Lydia Corbett (b. 1934) was just 19 when she was introduced to Pablo Picasso in the small Provence village where she was growing up. This chance encounter was a very important moment for both Picasso and for Lydia, or Sylvette David as she was then known.
Picasso became enamoured by her youthful and radiant beauty and Lydia became the muse to the modernist artist in the... spring of 1953. She spent many months modelling in his studio and Sylvette became the subject of large and important body of work, including more than sixty paintings, drawings and sculptures. These portraits created by Picasso more than 60 years ago, are now worth hundreds of millions of pounds, and are immediately recognisable for their depiction of the pretty teenage girl with the distinctive high ponytail.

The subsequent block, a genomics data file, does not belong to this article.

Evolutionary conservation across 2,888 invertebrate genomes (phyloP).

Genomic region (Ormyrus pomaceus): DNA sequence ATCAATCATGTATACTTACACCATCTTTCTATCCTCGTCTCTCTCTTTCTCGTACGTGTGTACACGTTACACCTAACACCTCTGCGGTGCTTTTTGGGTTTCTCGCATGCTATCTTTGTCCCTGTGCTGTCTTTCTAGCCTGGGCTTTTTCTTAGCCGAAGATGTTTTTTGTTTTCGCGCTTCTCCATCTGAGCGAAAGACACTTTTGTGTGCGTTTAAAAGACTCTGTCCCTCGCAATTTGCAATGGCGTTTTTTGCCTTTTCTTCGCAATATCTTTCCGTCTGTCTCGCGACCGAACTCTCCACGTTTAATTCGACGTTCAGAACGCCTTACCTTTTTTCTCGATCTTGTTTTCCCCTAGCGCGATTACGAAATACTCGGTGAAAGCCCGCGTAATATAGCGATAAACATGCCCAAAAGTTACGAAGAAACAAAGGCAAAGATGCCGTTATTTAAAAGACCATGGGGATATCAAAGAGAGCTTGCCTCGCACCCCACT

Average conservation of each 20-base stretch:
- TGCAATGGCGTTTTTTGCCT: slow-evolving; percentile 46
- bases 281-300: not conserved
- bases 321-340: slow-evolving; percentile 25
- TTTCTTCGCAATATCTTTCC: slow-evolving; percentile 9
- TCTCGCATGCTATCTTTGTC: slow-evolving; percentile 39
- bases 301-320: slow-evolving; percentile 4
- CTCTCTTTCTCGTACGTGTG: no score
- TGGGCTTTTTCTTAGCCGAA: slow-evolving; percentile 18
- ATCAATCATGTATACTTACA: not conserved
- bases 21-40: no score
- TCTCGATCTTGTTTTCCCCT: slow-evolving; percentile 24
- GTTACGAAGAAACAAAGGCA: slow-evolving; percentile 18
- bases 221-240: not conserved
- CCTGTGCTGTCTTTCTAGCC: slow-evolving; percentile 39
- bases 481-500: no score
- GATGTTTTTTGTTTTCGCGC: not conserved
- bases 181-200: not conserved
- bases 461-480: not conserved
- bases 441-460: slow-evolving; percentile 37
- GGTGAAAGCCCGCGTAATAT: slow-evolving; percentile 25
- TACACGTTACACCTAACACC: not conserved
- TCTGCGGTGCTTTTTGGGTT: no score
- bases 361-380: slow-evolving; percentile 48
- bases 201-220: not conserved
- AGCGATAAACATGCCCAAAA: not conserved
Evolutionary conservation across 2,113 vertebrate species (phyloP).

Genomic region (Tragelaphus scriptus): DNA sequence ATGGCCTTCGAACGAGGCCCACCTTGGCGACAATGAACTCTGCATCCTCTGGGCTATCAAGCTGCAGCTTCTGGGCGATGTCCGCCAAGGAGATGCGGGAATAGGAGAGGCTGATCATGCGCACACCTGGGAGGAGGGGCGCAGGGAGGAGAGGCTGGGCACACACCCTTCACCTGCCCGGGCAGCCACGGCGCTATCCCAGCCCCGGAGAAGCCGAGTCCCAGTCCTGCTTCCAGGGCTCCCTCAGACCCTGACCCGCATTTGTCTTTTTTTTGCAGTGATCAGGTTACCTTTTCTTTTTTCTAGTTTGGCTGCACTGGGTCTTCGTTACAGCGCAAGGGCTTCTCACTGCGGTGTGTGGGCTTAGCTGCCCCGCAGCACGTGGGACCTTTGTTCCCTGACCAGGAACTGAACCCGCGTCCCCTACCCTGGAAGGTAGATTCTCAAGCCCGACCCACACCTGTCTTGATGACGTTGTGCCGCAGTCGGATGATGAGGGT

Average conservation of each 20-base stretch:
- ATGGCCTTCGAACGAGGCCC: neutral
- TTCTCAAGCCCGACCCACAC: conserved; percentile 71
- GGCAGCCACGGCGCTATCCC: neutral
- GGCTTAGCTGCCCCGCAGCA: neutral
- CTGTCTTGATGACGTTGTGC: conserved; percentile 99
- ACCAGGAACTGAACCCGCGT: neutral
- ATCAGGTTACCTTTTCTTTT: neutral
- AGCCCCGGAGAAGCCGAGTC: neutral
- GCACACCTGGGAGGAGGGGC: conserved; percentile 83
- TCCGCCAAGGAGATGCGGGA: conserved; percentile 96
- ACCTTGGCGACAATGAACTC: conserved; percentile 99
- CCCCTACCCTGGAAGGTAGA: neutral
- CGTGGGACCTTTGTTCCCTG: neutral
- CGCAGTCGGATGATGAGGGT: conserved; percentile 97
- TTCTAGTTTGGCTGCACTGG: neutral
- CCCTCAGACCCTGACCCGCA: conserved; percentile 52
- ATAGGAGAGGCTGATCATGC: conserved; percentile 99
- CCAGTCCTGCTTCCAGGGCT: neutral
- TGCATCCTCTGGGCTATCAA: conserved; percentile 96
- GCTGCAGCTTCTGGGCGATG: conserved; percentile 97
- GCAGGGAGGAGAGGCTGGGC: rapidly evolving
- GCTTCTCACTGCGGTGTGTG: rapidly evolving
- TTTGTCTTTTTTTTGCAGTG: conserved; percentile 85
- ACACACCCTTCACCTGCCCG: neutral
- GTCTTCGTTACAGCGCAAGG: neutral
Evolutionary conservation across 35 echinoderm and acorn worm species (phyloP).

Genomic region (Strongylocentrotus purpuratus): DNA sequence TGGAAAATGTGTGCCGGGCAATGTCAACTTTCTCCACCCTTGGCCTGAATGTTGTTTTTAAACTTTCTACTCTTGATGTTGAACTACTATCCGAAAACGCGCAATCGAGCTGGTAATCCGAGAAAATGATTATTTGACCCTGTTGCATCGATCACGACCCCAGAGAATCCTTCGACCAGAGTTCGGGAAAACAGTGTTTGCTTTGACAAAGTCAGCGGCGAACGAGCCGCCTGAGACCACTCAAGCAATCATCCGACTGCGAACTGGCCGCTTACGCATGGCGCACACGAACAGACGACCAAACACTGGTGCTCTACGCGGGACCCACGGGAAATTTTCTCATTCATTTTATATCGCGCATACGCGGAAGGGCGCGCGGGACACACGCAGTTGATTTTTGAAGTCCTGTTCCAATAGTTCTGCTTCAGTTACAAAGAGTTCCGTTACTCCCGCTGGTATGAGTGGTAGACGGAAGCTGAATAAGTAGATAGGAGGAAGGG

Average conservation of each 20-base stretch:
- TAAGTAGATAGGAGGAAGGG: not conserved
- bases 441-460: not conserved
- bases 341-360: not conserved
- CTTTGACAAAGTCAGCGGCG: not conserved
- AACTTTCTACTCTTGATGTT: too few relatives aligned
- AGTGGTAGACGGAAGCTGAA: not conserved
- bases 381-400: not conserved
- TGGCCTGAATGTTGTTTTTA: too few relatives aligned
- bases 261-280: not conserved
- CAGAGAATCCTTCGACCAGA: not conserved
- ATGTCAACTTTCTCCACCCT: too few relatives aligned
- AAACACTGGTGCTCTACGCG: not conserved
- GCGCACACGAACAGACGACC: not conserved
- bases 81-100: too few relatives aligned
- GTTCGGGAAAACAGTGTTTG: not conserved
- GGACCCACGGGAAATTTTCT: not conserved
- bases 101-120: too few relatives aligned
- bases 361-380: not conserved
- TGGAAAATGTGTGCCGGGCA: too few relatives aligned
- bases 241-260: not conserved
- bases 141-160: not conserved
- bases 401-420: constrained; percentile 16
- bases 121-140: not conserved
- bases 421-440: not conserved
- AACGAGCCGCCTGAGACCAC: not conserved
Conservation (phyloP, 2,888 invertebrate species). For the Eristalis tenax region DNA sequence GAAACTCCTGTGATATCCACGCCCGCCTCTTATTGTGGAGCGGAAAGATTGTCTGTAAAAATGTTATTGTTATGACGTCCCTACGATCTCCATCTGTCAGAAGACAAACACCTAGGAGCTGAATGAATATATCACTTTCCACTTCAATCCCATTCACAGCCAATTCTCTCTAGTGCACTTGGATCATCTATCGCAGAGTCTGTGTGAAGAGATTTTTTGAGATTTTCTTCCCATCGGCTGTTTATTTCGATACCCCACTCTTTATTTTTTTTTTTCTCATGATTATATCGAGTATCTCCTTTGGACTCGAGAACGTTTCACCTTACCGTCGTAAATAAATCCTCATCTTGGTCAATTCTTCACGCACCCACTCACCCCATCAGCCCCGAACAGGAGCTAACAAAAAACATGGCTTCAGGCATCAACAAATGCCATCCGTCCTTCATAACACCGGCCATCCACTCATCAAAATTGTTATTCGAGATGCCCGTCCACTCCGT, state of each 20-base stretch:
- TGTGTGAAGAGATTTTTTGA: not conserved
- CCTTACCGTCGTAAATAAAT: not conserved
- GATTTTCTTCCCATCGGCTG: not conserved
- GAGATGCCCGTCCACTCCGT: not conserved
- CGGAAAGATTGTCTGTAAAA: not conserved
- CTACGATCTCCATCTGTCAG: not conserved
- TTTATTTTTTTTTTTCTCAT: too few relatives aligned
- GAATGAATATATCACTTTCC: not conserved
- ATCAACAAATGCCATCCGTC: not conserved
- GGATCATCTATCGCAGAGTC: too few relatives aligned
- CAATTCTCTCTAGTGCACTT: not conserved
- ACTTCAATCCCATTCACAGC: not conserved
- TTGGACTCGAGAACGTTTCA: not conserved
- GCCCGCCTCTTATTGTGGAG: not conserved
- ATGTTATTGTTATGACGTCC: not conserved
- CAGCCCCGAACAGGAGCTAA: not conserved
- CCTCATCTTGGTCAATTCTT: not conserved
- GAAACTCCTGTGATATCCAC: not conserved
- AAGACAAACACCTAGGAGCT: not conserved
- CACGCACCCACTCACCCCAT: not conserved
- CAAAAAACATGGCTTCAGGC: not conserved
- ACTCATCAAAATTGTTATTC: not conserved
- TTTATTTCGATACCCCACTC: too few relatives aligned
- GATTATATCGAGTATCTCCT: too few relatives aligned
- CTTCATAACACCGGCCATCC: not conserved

As the critic Lucien Berman put it: “She was always more than Sylvette to him, she was the girl who linked classicism to modernity, the girl with her hair held high like a young woman from Antigone”. The “Heads of Sylvette”, a series of painted folded metal sculptures which Picasso developed at this time, marked the next major innovation in his sculptural work.
For Sylvette, not only was her innocent, youthful beauty immortalized, but she would be remembered as a muse of the great artist. Picasso’s work and their relationship would become a constant source of inspiration for her own painting many years later.
Now at the age of 83 and with her eyesight failing, Ms Corbett, continues to produce important work of her own. Her ‘assured and gentle approach to the human figure’, as one critic put it, recalls the work of Marc Chagall.
Despite initially working with watercolours, the artist’s battle with macular degeneration, a condition that reduces or blocks the eye’s central vision, has shifted Corbett’s focus onto larger, oil paintings. In an interview with The Sunday Telegraph, Lydia said 'my eyes are a problem but not really because they make me see in a new way. I get inspiration from my life and that includes Picasso. He has been with me all my life'.